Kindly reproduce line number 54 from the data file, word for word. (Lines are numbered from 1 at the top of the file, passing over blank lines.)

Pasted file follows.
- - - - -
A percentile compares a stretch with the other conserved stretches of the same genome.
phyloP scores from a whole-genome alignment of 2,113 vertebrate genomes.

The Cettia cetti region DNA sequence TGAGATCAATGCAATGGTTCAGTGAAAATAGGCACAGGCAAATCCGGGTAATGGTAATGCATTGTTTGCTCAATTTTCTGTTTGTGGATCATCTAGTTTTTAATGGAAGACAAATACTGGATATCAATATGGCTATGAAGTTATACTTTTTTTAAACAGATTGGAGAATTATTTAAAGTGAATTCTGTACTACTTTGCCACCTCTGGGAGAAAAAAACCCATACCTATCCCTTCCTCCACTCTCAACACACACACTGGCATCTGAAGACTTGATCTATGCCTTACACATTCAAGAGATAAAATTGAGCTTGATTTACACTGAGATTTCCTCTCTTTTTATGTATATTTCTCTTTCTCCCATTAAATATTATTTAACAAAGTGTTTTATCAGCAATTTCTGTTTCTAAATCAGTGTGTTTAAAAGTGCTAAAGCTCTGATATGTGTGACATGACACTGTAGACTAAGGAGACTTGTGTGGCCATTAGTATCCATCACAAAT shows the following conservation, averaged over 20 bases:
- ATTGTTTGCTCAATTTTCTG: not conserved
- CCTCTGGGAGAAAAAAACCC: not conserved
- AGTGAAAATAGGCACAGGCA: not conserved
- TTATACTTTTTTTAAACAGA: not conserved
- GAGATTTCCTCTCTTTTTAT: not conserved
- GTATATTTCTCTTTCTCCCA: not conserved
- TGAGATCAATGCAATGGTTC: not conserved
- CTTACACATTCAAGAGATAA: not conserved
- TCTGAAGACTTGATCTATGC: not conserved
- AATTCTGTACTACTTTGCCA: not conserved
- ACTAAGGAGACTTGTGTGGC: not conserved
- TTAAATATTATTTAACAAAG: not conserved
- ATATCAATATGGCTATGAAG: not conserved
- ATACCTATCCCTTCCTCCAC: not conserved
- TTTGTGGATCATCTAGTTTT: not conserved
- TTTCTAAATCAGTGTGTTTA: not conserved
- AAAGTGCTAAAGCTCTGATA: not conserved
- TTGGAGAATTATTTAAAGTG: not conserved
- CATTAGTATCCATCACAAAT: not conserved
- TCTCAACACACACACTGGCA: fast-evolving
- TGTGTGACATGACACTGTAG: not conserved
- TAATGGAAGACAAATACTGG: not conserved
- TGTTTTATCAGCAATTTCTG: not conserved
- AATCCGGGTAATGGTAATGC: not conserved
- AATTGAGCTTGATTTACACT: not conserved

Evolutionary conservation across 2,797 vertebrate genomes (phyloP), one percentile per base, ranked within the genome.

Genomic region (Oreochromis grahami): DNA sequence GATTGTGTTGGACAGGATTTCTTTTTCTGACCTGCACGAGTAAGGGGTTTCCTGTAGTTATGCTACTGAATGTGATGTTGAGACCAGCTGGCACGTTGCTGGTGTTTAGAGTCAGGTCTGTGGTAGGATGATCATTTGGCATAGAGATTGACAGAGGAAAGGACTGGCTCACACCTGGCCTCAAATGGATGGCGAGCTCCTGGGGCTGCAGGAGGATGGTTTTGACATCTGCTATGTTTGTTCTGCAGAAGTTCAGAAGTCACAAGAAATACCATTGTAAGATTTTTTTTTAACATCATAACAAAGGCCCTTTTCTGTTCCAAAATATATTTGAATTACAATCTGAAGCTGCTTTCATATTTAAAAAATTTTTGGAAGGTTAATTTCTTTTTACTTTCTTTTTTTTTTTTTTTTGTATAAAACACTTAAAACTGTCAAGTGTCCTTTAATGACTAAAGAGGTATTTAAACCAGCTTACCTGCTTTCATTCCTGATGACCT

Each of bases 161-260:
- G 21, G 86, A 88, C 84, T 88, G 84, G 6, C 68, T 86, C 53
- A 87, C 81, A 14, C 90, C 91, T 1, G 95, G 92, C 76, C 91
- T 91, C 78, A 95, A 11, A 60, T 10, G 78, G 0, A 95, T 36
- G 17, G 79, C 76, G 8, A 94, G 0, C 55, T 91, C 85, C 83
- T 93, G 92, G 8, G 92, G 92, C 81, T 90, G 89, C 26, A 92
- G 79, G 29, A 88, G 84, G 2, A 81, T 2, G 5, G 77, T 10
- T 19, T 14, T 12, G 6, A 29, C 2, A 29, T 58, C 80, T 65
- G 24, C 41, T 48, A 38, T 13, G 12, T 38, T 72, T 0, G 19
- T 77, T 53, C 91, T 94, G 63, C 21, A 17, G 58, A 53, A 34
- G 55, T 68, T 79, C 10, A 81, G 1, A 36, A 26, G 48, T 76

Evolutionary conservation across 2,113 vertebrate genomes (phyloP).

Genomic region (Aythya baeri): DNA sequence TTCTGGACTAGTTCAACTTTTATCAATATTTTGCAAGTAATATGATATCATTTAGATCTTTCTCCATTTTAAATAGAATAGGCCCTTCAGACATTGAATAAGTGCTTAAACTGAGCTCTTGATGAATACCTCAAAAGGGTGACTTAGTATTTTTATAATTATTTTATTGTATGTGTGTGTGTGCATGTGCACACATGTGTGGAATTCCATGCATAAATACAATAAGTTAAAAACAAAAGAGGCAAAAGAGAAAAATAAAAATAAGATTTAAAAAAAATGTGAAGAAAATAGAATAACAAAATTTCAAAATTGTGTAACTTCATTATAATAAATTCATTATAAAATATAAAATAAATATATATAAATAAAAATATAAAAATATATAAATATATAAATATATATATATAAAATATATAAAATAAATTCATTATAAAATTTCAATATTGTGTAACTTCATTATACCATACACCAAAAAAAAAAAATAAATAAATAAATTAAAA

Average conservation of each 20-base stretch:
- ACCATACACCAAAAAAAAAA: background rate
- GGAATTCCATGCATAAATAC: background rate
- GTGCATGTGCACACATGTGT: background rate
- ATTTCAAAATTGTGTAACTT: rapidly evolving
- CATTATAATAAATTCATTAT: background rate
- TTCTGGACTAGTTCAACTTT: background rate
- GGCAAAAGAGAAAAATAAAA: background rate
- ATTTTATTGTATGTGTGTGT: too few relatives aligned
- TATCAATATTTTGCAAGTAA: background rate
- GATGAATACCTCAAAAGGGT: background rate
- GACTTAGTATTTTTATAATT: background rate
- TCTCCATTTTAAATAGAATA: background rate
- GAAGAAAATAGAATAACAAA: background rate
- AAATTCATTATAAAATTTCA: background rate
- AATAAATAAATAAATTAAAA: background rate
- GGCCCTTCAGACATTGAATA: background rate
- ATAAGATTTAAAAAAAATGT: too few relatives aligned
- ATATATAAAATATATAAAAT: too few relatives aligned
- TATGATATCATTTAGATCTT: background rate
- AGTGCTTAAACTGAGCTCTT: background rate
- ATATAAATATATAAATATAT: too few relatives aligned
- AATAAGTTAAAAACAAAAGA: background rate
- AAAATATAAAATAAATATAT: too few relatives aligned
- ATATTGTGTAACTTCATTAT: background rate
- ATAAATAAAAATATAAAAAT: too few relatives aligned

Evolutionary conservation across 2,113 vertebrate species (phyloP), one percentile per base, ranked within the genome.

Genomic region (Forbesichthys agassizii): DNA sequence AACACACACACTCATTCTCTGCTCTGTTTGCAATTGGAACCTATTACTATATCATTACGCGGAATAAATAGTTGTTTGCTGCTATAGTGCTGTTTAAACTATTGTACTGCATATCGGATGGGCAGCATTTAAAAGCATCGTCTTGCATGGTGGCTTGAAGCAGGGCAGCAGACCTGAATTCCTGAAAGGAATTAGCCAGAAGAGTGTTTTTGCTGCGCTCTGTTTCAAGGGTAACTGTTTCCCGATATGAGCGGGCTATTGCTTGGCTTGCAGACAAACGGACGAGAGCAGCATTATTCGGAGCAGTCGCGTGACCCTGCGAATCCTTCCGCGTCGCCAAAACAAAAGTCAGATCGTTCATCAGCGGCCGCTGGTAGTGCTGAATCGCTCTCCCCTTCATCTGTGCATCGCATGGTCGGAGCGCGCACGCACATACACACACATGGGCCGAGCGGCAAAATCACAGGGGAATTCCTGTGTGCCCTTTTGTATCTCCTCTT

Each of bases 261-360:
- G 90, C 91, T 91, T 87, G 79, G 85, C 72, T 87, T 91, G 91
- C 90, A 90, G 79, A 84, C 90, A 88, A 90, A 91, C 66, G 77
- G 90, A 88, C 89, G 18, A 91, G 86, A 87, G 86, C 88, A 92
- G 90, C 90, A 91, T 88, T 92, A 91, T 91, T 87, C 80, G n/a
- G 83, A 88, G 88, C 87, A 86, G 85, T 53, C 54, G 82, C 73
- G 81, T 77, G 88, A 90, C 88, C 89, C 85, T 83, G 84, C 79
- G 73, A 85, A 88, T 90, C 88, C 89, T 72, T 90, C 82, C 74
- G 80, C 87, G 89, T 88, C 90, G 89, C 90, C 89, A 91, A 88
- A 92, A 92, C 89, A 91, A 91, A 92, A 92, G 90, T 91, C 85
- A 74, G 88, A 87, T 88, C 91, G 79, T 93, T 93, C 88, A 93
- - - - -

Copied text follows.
- GATGAATACCTCAAAAGGGT: background rate